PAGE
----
The F-word in 2012

2012 seems to have been the year of the F-bomb. Left right and centre from Julia Gillard to Katy Perry to Marissa Meyer to Lena Dunham its been dropped. Women in the public eye declaring whether they are for, against or dismissive of that divisive idea – Feminism. What it means now days, is it a dirty word and how, exactly does a ‘modern twenty-something’ live by its tenets, if at all?

I couldn’t live the life I have if it weren’t for feminism and, if pressed I would define myself as a feminist because I strongly believe in equality for all, not just women. Somehow though, being an out-and-out feminist is seen as almost dirty, unnecessary or a defunct battle. Its got me questioning whether I can still make that claim, to be a fiery, feisty modern feminist in my current situation.

What has been hardest for me this past 6 months is bending my strongly defined sense of self and feminist principles through necessity. Before I left Australia and most of the time I was travelling I could easily define myself as ballsy, opinionated, educated, fiercely independent and unafraid to voice my views or travel alone on the path less known. Through sheer circumstance I’ve had to adjust these behaviours and relinquish a lot of control over my life in order to continue living here in Austria. Why? Well for starters…

1) Language. Dear god its harder to be outspoken, opinionated and sure of yourself when basic communication is difficult. When I don’t know the cultural codes, when the everyday structure of my life is dependant on someone else speaking for me. That, at its very essence, is what I imagine being a 1950’s housewife was like. Its a necessity here but oh how it burns to be silent or spoken for at a dinner table or in a social gathering.

2) Financial dependency. I’ve been unemployed since August. Ergo, having the freedom to do what I want with money – whether that is exploring museums, having a blowout shop- fest at Zara or just treating myself to a pleasant coffee at a nice ambient cafe – has to be asked for, and, in my mind justified. Let me be clear, S is spectacularly good and generous and kind, he would (and has never) said no to anything I’ve asked. But the niggling fact that I have to ask, the guilt I feel for spending his money on indulgent frivolities for myself – that sears my sense of independence like you would not believe. I can’t stand it. Can’t stand spending his money when he hasn’t bought himself a thing since I arrived and is supporting us on his single income. Can’t stand not contributing. Hate that I am entirely dependant, when for so long I had my own income to do with, and travel where, I pleased. The gypsy trip-leaders life was tough, but it had its perks; no rent, no phone bills, no real life bills at all. Therefore entirely disposable income. Which was great, until the season ended and I was flat broke and stuck in London, one of the most expensive cities on earth.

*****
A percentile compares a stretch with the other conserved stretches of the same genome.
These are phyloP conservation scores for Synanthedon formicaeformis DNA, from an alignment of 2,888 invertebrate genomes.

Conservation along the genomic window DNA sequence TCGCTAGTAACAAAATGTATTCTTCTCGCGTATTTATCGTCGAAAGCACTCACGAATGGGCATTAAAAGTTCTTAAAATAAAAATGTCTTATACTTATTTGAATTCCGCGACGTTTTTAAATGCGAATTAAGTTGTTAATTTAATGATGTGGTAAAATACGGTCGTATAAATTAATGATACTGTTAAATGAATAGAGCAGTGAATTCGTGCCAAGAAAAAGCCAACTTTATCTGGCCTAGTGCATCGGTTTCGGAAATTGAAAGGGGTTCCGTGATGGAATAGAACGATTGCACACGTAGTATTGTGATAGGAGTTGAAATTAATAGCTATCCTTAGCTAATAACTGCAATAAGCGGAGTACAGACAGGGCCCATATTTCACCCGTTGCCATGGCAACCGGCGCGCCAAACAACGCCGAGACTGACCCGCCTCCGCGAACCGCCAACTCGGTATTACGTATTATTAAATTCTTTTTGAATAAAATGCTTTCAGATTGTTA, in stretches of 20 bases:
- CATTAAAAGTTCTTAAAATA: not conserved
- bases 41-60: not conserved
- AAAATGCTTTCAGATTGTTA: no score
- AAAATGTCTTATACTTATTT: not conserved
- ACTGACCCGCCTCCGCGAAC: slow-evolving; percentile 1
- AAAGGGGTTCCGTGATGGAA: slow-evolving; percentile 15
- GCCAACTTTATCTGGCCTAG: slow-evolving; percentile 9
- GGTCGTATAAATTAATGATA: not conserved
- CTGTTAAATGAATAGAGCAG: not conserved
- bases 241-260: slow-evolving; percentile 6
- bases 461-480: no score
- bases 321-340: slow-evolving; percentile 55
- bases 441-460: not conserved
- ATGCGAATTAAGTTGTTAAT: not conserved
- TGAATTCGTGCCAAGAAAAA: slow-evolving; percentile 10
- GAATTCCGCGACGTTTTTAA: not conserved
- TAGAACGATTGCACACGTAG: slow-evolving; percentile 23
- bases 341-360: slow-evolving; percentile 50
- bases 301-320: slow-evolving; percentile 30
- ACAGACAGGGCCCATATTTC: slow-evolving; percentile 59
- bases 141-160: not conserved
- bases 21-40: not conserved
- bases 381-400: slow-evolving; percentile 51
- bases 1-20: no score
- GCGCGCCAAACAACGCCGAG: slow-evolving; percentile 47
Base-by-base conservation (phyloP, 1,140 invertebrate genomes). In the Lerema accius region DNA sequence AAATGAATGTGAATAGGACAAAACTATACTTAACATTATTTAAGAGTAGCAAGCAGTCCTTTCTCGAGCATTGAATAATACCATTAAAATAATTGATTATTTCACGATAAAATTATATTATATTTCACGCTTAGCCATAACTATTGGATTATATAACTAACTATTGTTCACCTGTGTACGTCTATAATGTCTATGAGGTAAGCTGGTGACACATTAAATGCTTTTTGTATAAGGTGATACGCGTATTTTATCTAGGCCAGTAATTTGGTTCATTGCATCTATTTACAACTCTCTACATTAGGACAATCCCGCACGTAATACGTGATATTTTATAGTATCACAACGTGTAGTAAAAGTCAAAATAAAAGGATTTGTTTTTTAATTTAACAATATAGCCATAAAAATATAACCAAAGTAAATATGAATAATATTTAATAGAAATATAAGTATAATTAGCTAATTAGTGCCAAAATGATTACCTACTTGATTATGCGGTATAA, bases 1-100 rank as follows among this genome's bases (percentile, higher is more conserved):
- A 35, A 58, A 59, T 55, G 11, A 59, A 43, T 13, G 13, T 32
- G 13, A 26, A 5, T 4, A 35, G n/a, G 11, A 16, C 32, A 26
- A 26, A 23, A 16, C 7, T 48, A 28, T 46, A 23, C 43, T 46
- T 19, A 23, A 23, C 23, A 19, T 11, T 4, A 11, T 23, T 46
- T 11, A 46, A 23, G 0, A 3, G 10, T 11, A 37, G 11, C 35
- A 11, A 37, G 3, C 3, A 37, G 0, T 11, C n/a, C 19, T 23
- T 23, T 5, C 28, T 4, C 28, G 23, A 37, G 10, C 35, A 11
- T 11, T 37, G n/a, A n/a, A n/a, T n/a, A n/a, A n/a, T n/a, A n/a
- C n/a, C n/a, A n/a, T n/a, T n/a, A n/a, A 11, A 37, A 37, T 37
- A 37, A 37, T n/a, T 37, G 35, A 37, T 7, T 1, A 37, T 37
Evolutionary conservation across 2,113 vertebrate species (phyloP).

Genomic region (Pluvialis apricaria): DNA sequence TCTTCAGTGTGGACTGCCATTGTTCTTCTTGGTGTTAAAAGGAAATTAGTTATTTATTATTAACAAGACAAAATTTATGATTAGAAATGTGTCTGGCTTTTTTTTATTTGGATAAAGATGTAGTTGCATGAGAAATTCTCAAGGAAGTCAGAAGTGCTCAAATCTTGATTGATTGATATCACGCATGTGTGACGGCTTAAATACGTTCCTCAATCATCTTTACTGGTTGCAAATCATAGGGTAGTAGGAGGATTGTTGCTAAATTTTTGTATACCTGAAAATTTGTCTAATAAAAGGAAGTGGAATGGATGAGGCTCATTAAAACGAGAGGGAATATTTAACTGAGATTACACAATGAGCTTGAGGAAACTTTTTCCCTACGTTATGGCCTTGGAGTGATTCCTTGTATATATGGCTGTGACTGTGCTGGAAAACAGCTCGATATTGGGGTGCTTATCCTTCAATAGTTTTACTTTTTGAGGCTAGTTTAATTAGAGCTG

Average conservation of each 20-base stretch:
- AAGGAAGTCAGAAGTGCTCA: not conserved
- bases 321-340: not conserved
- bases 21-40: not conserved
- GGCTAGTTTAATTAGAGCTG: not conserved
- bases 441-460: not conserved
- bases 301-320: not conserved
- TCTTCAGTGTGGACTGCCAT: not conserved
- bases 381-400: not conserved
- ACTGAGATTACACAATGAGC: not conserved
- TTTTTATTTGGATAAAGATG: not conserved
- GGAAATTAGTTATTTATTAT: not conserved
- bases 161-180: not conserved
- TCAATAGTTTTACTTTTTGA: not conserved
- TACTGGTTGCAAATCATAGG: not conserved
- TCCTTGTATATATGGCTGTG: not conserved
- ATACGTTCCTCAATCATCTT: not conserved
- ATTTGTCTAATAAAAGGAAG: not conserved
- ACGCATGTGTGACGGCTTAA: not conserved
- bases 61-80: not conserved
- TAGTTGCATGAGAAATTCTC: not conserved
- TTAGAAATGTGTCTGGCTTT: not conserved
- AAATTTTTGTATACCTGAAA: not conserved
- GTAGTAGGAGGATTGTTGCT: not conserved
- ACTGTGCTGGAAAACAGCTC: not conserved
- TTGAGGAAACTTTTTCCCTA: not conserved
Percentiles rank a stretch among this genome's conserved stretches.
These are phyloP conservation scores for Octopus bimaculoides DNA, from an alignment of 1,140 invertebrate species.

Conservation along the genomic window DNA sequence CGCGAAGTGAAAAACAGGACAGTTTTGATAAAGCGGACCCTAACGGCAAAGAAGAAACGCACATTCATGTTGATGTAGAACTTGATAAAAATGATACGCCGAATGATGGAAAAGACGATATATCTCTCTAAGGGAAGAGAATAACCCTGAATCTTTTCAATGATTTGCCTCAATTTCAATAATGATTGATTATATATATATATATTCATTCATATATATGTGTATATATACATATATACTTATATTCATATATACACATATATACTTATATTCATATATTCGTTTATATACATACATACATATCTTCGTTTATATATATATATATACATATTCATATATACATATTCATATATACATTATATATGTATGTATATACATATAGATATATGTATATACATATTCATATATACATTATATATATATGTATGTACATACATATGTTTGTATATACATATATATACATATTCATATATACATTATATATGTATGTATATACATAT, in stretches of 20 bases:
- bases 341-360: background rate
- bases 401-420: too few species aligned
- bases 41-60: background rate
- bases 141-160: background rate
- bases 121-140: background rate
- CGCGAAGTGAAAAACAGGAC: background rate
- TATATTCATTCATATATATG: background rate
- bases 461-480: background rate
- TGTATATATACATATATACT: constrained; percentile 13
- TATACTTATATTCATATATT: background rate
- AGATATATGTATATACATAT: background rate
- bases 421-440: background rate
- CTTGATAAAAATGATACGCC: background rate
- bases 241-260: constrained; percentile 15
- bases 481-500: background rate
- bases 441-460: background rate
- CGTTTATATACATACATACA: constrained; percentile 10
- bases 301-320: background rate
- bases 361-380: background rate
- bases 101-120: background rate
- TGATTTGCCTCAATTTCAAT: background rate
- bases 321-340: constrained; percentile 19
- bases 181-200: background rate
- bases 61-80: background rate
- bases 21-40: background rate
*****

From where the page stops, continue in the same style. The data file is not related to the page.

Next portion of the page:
3) First proper grown up relationship where someone WANTS to take care of me. Its lovely. Yet in allowing someone to take care of me nearly 24/7 am I sacrificing my ability to make decisions for myself? Slipping into the oh-so-easy track of letting all the loveliness wash over me because arguing or stopping it seems disruptive and pointless?  Why would I STOP someone being excessively nice to me? That’s crazy! And yet…I miss that fierce joy edged with fear of doing things for myself – bravely, stupidly, blindly. I need to find the right balance here.

All of this was brought to a head last night when I thought about going home, to Melbourne returning to the stomping ground of that fierce, crazy independent girl from 2 years ago who decided to take a chance on a job offer on the other side of the world. Have I changed? Have I become the terrible cliche ‘girlfriend’? Am I THIS girlfriend: 

From the fabulous F*ckiminmytwenties Tumbler page by Emma Koenig – go browse it now!! 

On paper, what i’m doing right now is a challenge and some might say still brave and bold. Living in a foreign country, away from my friends, family and support network, unable to speak the language and trying to build my own career and social circle. Sacrificing certain freedoms and my feminist ideals because I have no choice at the moment. Yet ‘betraying’ them makes me feel like shit. I’ve been getting upset because I feel like I’m betraying a part of myself living this way, putting pressure on myself to maintain these ideals that are currently impossible. Join the dots and it boils down to – being a feminist makes me feel like shit right now. That’s not the point of it, is it?